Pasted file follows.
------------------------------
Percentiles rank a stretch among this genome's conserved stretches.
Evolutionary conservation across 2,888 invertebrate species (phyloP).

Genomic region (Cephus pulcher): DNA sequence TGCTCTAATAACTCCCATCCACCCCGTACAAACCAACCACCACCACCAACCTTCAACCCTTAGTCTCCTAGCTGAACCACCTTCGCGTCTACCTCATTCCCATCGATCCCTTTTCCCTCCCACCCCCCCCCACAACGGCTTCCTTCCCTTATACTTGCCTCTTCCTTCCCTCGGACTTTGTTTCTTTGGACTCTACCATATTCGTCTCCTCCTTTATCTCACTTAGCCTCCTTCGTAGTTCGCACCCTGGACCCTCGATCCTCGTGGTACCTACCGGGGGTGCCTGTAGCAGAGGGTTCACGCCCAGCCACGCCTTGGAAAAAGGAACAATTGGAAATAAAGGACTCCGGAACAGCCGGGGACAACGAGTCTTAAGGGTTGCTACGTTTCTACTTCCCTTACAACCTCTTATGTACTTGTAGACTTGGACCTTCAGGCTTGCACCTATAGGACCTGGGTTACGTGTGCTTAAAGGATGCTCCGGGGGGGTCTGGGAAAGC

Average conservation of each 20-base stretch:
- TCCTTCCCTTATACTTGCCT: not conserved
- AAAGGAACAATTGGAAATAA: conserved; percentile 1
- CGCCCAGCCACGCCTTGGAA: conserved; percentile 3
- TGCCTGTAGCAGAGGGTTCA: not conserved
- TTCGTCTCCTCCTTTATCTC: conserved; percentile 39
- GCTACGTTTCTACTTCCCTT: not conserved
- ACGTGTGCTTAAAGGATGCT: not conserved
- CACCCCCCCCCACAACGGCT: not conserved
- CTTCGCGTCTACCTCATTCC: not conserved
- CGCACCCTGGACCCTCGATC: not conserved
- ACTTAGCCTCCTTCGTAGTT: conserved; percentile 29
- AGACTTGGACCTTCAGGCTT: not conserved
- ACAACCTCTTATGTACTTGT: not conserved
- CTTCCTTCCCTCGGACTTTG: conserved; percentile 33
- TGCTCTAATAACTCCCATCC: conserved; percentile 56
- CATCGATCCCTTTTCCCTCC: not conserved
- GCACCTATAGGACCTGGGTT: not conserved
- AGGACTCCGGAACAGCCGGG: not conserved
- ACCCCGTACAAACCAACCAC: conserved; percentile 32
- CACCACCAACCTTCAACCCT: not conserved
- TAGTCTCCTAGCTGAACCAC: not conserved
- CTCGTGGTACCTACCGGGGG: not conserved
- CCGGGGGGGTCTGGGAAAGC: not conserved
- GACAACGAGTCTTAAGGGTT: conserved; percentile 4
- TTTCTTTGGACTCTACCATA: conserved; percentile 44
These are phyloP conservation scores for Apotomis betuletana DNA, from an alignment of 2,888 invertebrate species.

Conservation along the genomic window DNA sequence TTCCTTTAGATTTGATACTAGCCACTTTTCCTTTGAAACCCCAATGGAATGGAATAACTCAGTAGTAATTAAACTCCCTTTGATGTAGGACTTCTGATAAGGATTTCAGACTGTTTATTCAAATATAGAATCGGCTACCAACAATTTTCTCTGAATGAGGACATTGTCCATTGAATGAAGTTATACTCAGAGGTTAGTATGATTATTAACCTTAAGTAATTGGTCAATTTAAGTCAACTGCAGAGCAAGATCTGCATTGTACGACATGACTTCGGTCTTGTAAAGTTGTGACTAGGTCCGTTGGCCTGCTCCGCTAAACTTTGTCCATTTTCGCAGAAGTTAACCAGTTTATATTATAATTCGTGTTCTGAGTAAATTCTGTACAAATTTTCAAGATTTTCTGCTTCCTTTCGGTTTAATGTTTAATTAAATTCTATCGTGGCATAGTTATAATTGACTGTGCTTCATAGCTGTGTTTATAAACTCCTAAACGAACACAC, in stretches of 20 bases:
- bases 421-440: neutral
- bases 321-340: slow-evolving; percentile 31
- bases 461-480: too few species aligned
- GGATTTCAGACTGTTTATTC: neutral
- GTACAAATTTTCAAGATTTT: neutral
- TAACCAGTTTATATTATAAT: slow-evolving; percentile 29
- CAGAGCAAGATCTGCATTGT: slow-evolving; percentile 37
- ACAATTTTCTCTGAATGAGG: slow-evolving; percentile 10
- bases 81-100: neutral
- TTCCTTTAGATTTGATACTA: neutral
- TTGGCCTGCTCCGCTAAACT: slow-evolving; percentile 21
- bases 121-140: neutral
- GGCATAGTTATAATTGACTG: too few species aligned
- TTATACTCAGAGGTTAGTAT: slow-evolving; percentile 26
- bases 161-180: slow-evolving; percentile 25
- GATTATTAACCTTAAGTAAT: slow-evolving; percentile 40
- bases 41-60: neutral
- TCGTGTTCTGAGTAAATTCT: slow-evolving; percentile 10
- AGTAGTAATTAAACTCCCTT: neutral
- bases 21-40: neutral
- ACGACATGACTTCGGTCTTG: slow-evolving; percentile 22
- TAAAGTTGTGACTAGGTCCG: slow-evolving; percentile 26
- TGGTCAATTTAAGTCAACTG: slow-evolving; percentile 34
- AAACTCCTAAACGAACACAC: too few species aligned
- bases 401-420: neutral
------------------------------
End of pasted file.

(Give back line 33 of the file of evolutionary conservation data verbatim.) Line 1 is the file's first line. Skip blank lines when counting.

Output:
- bases 321-340: slow-evolving; percentile 31